Brexit: Less migration won’t boost your incomes, says new research

In fact, you'll have less money in real terms thanks to Brexit


Cuts to immigration promised by the government would not boost people’s incomes, according to new research which suggests Brexit’s damage to the economy would leave UK workers with less money.

Analysis by the Resolution Foundation finds that even if the government met its pledge of cutting net migration to the tens of thousands, lower growth post-Brexit would slash incomes in real terms.

The findings make nonsense of claims by the Leave campaign during the EU referendum that migration was holding down incomes and a Brexit vote would boost wages for UK workers.

The Resolution Foundation said large-scale immigration since 2004 – which saw migrants jump from 10 to 16 per cent of the population by 2016 – ‘did not affect the earnings of native workers overall’.

It said more migrant labour had meant a small (0.5 to 2 per cent) drag on earnings in some low-paid sectors.

However, it adds: ‘these small effects do not explain and were in fact dwarfed by the general pay squeeze experienced during the same period (4.7 to 9.7 per cent).

‘In the next few years a fall in migration will do little to ameliorate the squeeze on wages for native workers.’

The think tank said that even if migration was cut to the tens of thousands immediately, there would only be a small increase in wages of around 0.2 to 0.6 per cent by 2018.

Further, this increase would be drowned out by Brexit’s impact on economic growth, making those wages worth less in real terms, and leaving people worse off overall.

Companies in sectors like food and clothing manufacturing and domestic personnel, where 30 per cent are migrant workers, would suffer ‘severe damage’ and be forced to invest in skills, rely on temporary workers, or simply shrink their business, it adds.

The report comes at the same time as news of higher prices. Inflation has risen to 0.6 per cent from 0.5 in July, thanks partly to rising fuel prices, according to the Office for National Statistics. The Retail Prices Index measure of inflation rose to 1.9 per cent in July from 1.6 per cent in June.

The Resolution Foundation sums up it’s findings:

‘Looking forward we find that a fall in inward migration will not significantly help boost wages, which are more likely to be suppressed by sterling’s depreciation in the short term and the wider impact of Brexit on growth in the years ahead.

However, fewer migrants will create a number of other significant challenges for the labour market.’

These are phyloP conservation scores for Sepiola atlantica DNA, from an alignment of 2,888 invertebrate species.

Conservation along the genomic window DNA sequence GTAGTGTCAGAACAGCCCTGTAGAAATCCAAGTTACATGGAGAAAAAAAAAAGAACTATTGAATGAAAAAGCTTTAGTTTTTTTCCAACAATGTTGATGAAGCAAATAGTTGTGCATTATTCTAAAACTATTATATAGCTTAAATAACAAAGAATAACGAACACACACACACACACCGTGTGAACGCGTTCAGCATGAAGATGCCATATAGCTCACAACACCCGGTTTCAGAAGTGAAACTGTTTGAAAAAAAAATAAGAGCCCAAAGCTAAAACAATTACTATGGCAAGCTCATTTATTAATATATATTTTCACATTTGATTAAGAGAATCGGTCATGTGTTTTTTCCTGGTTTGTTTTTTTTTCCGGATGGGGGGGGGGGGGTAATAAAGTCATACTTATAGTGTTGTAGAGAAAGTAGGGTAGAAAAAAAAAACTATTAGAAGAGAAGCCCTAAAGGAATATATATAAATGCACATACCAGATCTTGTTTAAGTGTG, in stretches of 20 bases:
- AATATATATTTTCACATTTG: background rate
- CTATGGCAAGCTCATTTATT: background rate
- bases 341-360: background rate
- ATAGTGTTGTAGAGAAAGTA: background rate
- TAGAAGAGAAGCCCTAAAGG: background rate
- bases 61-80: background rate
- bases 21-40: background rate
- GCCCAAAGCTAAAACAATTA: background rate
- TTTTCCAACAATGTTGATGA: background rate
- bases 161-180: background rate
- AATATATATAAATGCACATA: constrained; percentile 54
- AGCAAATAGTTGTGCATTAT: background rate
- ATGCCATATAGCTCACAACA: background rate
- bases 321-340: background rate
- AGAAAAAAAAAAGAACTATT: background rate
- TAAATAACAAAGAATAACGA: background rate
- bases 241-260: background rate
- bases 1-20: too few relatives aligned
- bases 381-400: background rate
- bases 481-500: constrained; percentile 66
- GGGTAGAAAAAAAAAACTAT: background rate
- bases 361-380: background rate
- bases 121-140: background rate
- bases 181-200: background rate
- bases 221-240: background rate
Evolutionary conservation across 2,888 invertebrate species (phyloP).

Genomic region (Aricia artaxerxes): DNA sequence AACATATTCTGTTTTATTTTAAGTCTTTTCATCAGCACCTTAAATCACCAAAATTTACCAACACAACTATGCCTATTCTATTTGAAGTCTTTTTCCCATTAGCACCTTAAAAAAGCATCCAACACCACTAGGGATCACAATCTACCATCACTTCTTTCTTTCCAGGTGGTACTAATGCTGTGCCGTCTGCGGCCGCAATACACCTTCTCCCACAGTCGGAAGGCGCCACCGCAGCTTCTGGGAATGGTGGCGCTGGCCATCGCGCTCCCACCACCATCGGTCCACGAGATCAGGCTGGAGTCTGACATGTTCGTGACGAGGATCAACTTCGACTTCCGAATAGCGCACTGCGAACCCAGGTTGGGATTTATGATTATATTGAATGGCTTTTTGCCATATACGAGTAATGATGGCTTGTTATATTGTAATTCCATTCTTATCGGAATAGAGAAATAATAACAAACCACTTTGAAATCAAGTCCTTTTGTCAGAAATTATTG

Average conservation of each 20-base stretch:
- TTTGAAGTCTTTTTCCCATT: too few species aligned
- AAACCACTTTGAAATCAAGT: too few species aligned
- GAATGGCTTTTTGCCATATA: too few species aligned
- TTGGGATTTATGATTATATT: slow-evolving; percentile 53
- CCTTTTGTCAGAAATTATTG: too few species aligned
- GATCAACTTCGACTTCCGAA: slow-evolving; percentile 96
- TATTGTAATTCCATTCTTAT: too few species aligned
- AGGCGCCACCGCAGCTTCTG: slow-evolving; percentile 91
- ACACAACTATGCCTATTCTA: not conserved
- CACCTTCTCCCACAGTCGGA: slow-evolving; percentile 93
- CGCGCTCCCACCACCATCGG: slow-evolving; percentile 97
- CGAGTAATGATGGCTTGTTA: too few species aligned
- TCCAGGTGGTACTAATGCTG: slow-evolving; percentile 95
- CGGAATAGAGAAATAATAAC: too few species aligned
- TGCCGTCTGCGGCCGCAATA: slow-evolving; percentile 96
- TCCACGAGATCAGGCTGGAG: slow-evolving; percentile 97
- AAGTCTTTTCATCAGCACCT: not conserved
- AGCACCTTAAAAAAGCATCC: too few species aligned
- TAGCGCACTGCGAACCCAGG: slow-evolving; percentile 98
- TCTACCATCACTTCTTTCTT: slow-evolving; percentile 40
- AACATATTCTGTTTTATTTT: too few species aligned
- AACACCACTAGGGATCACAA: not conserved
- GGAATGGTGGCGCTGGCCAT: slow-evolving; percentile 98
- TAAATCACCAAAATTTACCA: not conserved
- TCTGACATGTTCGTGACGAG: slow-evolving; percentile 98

It said Prime Minister Theresa May’s new industrial strategy must help business hit by cuts to migrant labour, with investment in ‘labour-saving technology’, and called for better controls on illegal migration.

See: Rail fares grow twice as fast as wages since 2010, says TUC

3 Responses to “Brexit: Less migration won’t boost your incomes, says new research”

  1. CR

    Mmm… A pro-EU Blairite ‘think-tank’ produced a pro-EU pro-immigration report. Whatever next !!!

    Of couse, the reality that we all see around us is that uncontrolled immigration has caused:

    – lower British worker wages
    – longer queues for our NHS services
    – longer queues and cuts in our Local Authority services
    – higher housing costs
    – greater threat from terrorism
    – major cultural costs in our inner-cities

  2. David Davies

    If every UK Citizen eligible to work were to emigrate, it may cause a bit of a fuss. migration is NOT a synonym for IMmigration.

    Zero Hours Contracts, and `Wealth Creators’ who have reversed the implications of what is laughably called the National Living Wage are the problems.

  3. ted

    People who emigrate to the Uk do not set wages, the employers do, other than minimum wage never noticed any requirement for employers to pay low wages, might I ask why this question is never put to employer organisations? If we had not so badly treated the Trade Unions in the last 30 years wages would be higher. The so called reforms of the NHS since 2010 have had a much greater impact on waiting times and NHS services than any increase in immigration, coupled with the cuts and the increased bureaucracy so that now out of every ten tax payer pounds spent one is now spent on administrating the market created since 2010. Cuts to the Local Authorities well, for example my local council has had its budgets cut by a near 50% since 2010, who might I ask is responsible for that? Higher housing costs, we as a country build fewer houses. Greater threat of terrorism might I ask who from? Working immigrants? When I was young we had real terrorists, IRA, INLA, RAF and many more not the micky mouse terrorist you get now days. Finally “major cultural cost in our inner cities, might I ask who “our” is and what does this mean? Getting back to my main point regardless of the situation employers today will try and pay less, leaving the tax payer to pick up the bill. The Minimum Wages means your employer would pay you less but the law stops them, finally did immigrants bring Zero Hours contracts with them? Lets focus on the real targets!

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